Health Information Exchanges

  • What is a Health Information Exchange?

    It’s not uncommon that the patients we treat receive medical care from many different healthcare providers, not all of whom are affiliated with CHOP. Allowing our patients’ healthcare providers electronic access to medical information can reduce the risk of unnecessary or duplicate services, prevent delays in treatment, and improve the overall quality of the care for our patients.

    A Health Information Exchange (HIE) is a way to share our patients' medical information electronically between all healthcare providers participating in the exchange. Authorized healthcare providers participating in the exchange may supply a patient’s medical information, or receive information about a specific patient.

  • Which HIEs does CHOP participate in and who has access to these exchanges?

    CHOP is just beginning to participate in HIEs, but this participation is expanding. Currently, healthcare providers not affiliated with CHOP can get electronic access to the CHOP medical record of their patients (with the patient’s permission where appropriate). Authorized healthcare providers are being added regularly to HIEs in which CHOP participates to better serve our patients.

    Today CHOP participates in the following HIE arrangements:

    • CHOP HIE — This exchange is managed by CHOP. It gives authorized healthcare providers and hospitals (and their staff) not affiliated with CHOP access, with the patient's permission, to information from the patient's CHOP medical record. Some authorized healthcare providers have direct electronic access to the CHOP medical record of a patient while other healthcare providers depending upon the electronic medical record system they have may only obtain a care summary document describing a patient’s care.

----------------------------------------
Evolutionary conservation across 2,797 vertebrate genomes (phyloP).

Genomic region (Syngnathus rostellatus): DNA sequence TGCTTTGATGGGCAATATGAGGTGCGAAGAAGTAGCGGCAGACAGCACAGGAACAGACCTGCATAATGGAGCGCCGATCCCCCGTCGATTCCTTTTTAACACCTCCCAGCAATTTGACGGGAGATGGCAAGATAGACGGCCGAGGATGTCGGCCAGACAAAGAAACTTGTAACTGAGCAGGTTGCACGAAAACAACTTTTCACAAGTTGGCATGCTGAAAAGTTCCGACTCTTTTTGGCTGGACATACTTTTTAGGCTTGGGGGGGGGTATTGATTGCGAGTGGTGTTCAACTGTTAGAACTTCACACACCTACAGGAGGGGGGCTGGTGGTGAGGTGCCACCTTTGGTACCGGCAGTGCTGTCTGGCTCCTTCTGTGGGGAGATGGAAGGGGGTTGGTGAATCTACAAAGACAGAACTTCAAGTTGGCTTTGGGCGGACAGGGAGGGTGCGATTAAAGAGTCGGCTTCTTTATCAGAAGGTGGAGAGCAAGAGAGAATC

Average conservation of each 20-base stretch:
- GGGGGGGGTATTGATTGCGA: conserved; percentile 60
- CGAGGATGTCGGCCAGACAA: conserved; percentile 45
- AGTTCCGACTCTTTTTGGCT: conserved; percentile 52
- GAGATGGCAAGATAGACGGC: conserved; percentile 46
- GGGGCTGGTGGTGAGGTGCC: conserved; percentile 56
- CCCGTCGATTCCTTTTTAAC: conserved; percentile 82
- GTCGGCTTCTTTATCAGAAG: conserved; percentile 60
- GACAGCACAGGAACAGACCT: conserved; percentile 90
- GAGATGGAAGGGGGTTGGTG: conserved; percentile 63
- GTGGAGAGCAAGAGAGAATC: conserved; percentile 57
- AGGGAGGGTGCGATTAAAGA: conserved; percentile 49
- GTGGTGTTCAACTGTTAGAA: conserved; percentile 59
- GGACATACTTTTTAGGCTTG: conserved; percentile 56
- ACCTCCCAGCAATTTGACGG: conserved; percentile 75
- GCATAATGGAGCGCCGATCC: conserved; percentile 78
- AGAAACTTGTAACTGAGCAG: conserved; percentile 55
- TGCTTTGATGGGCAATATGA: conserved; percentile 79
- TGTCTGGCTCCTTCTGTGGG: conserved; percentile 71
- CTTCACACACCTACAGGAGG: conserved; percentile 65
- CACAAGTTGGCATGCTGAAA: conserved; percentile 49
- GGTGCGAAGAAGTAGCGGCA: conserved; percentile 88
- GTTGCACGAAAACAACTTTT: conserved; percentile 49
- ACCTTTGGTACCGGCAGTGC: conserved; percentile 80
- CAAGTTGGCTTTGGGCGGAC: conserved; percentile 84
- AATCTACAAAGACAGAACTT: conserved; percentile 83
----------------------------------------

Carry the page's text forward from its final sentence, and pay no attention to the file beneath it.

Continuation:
• Virtua HIE  This exchange is managed by the Virtua healthcare system. It gives authorized healthcare providers (and their staff) who participate in the exchange electronic access to a patient’s medical information. CHOP and other authorized healthcare providers supply information to the exchange and are able to access information that is in the exchange. This is a list of healthcare providers participating in the Virtua HIE.
    • Direct access by CHOP to a patient’s electronic medical record at other hospitals  This type of HIE gives CHOP direct electronic access to information about the care our patients received from other healthcare providers participating in the exchange (with the patient's permission where appropriate).

    As CHOP’s participation in other exchanges expands, we’ll update this information. Check back for updates.

  • What information is available in HIEs and how can patients sign up or opt out ?

    The following information from a patient's CHOP medical record is available in each of the HIEs in which the Hospital participates. Also included below are details about how a patient can sign or opt out of each HIE:

    • CHOP HIE  Generally, all information in the patient's CHOP electronic medical record is available to authorized healthcare providers (and their staff) who certify to CHOP that they are involved in that patient’s care. For some healthcare providers, such as hospitals, only care summary documents are available. These documents include basic information like the patient’s diagnoses, medications, allergies, lab tests and visit summaries.
      • To sign up
        • Special, written authorization is required to participate in this HIE because the patient's medical record (including sensitive information) is electronically available to participating healthcare providers.